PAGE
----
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Busting the Common Myths About Osteoporosis

When a person has osteoporosis, their bones become fragile and more prone to breaking than they would be. However, until a fracture develops, this “silent illness” may go undetected. Unfortunately, according to the National Osteoporosis Foundation, osteoporosis causes about 2 million fractures annually in the United States. You can do several things to strengthen your bones, prevent osteoporosis, and lessen your risk of fractures. For instance, a compression fracture Shrewsbury may be caused by anything from a significant accident to something as innocuous as a sneeze or cough. But first, start by knowing the following myths:

Osteoporosis only occurs in elderly Caucasian women

Source: womenshealth.gov

Osteoporosis affects individuals of all ages, races, and sexes equally; however, it is more prevalent in women because of their naturally lighter bones and the abrupt decline in estrogen levels after menopause. In reality, men account for 80% of the disease’s cases or around 2 million males in the United States alone. Medical problems like rheumatoid arthritis, malabsorption, and drugs like glucocorticoids may also impact young people’s bone health.

There is no reason to be concerned till you are older

People of a certain age are more likely to develop osteoporosis, a condition characterized by bone loss and brittleness. However, people of younger generations should be aware of the danger of osteoporosis. Recognizing the need to protect bone health is essential if a patient has incurred a fracture or has a family history of fractures caused by osteoporosis. Osteoporosis risk factors include smoking and high alcohol intake, inactivity, being underweight, vitamin D insufficiency, and experiencing menopause before age 45.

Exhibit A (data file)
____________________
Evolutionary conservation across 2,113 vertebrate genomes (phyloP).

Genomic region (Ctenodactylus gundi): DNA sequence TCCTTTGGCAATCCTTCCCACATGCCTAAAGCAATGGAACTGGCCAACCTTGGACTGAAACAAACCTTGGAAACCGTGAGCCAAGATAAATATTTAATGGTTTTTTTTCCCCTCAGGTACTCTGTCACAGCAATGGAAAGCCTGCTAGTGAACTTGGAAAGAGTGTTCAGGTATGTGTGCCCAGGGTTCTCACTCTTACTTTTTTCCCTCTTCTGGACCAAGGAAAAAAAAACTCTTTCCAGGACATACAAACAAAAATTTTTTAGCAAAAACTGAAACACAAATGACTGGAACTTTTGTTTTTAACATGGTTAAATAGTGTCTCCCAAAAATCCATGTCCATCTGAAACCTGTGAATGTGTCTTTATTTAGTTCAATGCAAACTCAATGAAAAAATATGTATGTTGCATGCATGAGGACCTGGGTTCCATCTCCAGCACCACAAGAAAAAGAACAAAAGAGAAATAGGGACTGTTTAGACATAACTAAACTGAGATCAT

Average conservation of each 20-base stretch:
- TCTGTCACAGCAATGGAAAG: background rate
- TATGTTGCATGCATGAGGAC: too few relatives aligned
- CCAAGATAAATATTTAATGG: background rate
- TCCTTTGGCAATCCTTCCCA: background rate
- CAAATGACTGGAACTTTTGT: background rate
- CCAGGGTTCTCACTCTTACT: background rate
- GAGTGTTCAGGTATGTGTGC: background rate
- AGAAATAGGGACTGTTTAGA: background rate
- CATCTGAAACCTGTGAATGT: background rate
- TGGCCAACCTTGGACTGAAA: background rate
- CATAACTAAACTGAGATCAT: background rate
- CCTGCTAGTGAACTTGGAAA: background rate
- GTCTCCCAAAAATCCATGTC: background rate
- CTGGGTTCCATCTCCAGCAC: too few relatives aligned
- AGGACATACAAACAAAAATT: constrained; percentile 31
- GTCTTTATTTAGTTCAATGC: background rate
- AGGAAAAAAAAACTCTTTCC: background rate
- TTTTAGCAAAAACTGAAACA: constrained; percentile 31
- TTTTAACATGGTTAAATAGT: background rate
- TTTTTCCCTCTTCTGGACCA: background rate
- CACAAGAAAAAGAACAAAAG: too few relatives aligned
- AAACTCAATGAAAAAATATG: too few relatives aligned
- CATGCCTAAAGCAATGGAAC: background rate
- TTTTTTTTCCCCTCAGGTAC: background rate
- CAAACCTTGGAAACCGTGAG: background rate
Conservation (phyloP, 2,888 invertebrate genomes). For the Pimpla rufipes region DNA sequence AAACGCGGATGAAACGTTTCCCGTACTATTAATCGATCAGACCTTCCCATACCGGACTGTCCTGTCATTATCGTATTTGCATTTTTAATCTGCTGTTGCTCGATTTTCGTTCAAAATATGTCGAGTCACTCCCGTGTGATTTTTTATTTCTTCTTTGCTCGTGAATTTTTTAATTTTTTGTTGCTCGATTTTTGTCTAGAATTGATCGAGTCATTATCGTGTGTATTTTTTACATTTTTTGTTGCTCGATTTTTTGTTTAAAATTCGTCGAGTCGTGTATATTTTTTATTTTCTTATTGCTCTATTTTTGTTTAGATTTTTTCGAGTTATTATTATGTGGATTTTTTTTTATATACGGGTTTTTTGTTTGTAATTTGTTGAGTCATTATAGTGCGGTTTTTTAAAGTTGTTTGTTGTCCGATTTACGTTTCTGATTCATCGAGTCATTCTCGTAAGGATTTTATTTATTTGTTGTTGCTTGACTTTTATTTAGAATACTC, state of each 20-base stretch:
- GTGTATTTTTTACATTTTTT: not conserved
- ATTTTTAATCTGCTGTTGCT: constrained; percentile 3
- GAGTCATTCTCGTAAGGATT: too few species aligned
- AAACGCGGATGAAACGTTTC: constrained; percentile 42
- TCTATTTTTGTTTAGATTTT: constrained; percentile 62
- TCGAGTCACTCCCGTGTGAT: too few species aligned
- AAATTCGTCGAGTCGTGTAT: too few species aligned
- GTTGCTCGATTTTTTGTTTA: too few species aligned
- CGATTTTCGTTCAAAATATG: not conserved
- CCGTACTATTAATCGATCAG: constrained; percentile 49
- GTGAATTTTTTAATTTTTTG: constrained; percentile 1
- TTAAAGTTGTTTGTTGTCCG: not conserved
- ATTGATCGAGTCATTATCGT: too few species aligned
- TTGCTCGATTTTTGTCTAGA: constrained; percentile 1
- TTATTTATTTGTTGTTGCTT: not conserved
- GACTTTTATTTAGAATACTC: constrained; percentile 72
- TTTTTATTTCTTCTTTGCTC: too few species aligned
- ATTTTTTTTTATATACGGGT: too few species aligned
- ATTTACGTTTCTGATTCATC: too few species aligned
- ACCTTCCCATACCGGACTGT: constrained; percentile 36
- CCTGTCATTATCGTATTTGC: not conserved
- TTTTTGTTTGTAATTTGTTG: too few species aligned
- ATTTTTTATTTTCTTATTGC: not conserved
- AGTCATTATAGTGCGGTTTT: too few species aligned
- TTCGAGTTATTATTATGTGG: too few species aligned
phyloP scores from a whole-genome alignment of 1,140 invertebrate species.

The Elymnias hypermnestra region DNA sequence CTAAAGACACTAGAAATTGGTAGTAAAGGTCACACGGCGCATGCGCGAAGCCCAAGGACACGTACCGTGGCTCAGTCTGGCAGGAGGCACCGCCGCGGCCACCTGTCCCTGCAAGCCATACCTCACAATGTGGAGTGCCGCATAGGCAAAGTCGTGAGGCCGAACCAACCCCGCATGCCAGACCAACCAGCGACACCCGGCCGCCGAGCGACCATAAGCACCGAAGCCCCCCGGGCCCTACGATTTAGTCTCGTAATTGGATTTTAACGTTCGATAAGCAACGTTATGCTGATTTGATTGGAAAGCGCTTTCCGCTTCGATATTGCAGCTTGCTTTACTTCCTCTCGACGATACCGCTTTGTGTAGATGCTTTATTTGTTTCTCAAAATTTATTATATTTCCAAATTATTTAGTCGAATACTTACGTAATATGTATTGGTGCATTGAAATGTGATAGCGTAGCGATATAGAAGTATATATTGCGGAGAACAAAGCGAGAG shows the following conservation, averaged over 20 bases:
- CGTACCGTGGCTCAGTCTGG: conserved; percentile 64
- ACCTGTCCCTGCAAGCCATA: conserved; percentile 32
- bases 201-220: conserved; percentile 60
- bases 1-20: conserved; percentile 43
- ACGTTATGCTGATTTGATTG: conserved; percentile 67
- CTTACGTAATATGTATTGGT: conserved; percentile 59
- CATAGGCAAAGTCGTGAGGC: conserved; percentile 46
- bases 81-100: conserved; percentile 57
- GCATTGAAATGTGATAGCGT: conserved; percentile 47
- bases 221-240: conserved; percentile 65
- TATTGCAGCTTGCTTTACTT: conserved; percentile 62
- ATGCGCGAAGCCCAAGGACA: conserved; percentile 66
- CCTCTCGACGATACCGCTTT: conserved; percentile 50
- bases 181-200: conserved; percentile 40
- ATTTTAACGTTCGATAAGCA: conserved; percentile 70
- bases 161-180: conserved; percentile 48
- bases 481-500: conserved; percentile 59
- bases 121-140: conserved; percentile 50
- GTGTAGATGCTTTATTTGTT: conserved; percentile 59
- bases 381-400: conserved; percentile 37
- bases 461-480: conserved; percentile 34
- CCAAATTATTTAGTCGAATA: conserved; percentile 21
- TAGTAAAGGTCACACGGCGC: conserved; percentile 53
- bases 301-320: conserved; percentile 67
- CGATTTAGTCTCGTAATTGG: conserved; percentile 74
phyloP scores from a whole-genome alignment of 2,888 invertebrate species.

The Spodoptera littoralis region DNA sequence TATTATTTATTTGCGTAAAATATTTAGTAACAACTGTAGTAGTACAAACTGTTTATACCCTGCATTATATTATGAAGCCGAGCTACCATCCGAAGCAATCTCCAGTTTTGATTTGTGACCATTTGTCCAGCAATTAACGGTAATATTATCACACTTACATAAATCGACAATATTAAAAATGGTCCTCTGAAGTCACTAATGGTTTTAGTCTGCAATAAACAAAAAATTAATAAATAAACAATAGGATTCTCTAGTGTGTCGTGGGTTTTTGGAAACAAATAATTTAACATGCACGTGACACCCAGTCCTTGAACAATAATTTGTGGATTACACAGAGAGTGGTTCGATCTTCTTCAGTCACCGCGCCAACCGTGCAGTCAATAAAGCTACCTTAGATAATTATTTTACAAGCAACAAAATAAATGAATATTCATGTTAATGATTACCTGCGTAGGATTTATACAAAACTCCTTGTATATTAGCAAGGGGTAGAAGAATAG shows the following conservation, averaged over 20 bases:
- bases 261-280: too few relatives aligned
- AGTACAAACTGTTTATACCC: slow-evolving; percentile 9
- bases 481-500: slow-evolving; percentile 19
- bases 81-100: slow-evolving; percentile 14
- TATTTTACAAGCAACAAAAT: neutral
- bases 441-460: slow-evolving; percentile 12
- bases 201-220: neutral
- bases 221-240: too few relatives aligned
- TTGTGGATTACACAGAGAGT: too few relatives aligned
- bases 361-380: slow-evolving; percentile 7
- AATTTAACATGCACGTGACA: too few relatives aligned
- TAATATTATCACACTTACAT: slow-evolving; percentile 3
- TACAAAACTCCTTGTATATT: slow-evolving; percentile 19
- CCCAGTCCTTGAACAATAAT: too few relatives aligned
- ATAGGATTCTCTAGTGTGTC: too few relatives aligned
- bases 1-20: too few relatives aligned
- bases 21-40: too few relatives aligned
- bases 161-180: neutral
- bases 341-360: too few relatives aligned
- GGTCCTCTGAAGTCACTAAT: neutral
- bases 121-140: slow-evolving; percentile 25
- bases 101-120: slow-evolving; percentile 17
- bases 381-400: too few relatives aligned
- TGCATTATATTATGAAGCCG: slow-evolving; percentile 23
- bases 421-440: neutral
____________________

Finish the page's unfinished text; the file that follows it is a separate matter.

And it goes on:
All bone fractures result from a fall

While a fall often results in a fracture, brittle bones may shatter completely. People might suffer from what is known as “spontaneous fractures.” The strain of only one person leaning over the bed of a flatbed truck was enough to crack it. Walking itself may cause a stress fracture in the foot for those with osteoporosis. Some persons with broken hips will insist they didn’t fall, saying things like, “I heard it, and I felt it, but I didn’t fall.”

Taking calcium supplements will prevent osteoporosis

Source: drweil.com

While calcium intake is undoubtedly linked to better bone health, this is not the case merely by increasing calcium intake. More than just calcium is necessary to keep your bones healthy. You can’t benefit from calcium at all without some of those other elements. The body only absorbs calcium from food at a rate of 10–15% if vitamin D levels are low; this rate rises to 30–40% at optimal levels. Magnesium, vitamin K, vitamin C, boron, strontium, etc., are also essential for strong bones.

When a patient has osteoporosis, they may experience specific symptoms

One of the most aggravating aspects of osteoporosis is that you probably won’t realize you have it until you break something. Fractures, no matter how slight, may do serious physical harm. Patients of advanced age or those with other substantial risk factors, such as premature menopause, may be advised to undergo bone densitometry for early identification of osteoporosis.

The effects of osteoporosis on quality of life are wide-ranging, from inconveniences in daily activities to the need for medical attention and, in the worst cases, premature death. Osteoporosis consequences may be mitigated with the proper preventative care and therapy.

Kirandeep Wiley